Canal crossing signals major shift in active transportation

October 2016

I took a great deal of pleasure in the recent federal government funding announcement that chose to highlight and use as its backdrop the site of a new pedestrian/cycling bridge over the Rideau Canal. Pleasure in knowing this bridge will be of enormous value to Glebe residents and visitors, and in realizing it represents an important shift in priorities from three levels of government supporting it.

The Fifth-Clegg Bridge is proof that the importance of "active transportation" is finally being widely recognized. More and more people are telling us they would walk, cycle and roll more for work, fun or exercise if governments built infrastructure that makes it appealing to do so: safer, convenient and more pleasant. Providing viable alternatives to driving encourages more of us to get around by other means. When large numbers of people do that, society benefits from improved public health, increased public security, reduced pollution and greenhouse gas emissions, and more vibrant streets.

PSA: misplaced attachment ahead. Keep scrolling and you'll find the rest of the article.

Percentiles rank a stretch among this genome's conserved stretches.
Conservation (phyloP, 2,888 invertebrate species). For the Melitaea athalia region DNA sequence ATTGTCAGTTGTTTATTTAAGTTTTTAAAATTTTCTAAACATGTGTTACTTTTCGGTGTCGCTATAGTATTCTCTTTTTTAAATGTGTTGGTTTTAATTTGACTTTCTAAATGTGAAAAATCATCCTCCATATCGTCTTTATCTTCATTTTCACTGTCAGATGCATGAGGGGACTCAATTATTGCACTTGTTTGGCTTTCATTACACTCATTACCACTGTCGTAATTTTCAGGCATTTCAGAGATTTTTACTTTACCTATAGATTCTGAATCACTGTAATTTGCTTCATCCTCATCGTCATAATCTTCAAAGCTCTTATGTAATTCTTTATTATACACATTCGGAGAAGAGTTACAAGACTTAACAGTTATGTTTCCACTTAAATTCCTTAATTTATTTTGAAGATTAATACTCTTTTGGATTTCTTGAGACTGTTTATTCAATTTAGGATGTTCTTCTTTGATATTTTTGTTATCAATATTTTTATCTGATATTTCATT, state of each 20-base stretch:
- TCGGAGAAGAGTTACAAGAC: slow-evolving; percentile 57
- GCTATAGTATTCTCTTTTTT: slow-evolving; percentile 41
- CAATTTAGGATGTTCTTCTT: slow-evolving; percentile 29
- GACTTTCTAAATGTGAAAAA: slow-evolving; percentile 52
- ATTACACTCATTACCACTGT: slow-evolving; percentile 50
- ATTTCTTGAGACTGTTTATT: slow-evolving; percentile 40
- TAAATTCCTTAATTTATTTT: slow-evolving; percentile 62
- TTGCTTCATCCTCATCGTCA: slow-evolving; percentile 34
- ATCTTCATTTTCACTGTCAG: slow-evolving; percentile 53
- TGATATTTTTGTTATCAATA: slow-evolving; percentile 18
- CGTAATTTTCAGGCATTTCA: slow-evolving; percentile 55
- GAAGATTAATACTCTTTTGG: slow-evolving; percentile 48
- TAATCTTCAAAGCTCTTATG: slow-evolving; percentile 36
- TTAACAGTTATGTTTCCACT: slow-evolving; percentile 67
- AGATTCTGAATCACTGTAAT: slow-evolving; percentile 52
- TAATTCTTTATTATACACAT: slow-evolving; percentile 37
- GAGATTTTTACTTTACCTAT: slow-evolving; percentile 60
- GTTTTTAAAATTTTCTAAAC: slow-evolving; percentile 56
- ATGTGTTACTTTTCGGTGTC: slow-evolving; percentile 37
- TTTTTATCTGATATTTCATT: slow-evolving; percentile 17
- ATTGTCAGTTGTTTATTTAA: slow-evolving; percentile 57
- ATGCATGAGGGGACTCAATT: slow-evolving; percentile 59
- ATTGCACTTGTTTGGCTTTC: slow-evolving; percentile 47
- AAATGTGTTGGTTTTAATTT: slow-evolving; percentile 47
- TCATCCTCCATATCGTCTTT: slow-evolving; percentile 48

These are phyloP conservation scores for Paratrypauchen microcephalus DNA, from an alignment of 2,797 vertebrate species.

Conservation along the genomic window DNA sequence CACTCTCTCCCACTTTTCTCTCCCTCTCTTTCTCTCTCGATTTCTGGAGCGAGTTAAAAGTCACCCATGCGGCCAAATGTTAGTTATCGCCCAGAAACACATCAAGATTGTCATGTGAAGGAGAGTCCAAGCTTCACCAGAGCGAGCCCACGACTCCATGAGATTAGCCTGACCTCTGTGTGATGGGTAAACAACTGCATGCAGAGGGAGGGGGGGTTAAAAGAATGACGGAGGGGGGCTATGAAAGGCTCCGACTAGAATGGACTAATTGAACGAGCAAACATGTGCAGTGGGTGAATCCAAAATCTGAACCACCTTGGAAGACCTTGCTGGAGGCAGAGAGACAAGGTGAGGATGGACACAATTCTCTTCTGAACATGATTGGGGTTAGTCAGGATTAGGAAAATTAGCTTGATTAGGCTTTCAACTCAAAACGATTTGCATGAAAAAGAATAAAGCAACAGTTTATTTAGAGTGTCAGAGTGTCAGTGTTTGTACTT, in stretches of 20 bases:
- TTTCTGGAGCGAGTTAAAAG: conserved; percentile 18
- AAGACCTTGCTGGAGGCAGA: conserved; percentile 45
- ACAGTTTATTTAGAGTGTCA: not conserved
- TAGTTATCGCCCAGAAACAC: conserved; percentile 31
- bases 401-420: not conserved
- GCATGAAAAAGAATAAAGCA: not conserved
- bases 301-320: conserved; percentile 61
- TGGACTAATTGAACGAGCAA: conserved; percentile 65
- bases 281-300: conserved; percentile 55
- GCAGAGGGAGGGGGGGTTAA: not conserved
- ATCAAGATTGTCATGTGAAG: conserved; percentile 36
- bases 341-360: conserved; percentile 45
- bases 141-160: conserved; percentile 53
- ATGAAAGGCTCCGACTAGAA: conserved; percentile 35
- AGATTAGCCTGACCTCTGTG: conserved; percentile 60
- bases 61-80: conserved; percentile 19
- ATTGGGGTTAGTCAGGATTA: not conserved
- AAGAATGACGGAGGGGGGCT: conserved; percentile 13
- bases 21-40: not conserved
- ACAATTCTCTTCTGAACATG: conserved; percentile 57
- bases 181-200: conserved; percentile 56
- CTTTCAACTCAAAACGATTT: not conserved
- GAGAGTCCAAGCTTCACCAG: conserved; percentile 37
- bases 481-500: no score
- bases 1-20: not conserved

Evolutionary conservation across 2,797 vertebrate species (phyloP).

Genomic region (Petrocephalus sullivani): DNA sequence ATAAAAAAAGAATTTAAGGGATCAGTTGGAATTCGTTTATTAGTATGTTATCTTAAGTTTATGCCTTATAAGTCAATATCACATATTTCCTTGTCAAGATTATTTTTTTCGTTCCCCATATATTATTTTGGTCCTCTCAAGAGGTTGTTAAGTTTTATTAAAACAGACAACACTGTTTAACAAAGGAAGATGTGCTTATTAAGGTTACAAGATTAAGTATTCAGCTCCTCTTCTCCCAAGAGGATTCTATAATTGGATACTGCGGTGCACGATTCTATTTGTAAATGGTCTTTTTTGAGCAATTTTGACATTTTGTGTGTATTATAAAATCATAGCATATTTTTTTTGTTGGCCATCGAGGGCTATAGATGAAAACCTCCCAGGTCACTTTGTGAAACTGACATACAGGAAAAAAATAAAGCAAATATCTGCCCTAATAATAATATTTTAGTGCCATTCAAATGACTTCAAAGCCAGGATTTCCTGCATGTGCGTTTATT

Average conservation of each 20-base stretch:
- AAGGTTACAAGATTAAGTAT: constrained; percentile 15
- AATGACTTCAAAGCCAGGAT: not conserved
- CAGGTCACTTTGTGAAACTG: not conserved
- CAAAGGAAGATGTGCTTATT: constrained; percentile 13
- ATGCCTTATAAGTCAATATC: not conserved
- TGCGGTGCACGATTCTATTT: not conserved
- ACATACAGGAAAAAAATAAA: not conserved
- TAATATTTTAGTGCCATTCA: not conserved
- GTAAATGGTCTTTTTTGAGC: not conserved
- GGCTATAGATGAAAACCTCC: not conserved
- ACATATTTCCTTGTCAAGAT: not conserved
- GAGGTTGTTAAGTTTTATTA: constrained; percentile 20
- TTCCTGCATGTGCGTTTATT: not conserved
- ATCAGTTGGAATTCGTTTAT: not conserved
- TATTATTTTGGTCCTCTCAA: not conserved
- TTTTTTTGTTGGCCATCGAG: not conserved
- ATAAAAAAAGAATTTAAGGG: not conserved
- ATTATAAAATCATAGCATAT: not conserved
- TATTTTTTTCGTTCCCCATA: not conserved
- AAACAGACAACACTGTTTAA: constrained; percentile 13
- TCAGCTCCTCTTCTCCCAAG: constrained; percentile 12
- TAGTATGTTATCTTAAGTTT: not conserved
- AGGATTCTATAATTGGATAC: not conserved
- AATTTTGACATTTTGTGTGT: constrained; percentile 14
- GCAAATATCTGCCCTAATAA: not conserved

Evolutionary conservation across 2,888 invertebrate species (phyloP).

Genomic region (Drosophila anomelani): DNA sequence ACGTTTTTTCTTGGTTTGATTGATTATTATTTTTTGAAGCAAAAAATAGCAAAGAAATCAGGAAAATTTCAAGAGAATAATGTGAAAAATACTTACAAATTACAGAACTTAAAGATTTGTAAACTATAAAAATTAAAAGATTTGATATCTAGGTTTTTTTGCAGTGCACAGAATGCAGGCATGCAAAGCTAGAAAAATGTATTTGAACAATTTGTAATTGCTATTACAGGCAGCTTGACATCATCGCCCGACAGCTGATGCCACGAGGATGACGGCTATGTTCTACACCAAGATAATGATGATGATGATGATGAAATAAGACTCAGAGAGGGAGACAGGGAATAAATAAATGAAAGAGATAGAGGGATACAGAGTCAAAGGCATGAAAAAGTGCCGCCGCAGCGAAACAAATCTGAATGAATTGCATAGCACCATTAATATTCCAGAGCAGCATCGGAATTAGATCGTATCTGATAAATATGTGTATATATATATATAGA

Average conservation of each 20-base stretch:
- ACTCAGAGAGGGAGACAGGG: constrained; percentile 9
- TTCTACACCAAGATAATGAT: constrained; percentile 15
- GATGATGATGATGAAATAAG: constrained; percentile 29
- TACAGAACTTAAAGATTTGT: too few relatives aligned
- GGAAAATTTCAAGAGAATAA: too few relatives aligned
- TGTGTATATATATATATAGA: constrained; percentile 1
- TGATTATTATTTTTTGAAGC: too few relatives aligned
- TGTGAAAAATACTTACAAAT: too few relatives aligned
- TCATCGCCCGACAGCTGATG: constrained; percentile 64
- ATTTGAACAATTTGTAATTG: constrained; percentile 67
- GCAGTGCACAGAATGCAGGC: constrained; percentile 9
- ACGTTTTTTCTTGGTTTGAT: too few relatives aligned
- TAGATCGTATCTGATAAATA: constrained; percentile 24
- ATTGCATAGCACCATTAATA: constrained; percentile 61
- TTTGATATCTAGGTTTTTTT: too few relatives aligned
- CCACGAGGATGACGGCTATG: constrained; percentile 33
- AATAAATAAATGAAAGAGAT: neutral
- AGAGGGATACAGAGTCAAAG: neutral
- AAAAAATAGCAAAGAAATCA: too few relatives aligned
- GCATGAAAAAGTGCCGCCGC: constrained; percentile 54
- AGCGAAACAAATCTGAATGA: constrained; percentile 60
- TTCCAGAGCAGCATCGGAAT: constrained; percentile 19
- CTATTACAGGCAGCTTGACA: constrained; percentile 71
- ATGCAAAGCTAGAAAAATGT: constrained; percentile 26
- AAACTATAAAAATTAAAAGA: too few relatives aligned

The federal government making a big deal out of emphasizing active transportation and public transit as cornerstones of its infrastructure projects is in itself a big deal.

Some will think this shift doesn't go far enough (while others decry it as going too far), but remember that, not long ago, this major announcement would have been about widening a highway or building a bridge exclusively designed for driving. It's a change of significant symbolic and practical value at a time when we need to take urgent action to address physical inactivity and the resulting public health epidemic, as well as the climate crisis about which I often write.

I'm glad we now have the municipal, provincial and federal governments aligned in our vision of a city where it's increasingly appealing to get around by active and public transportation.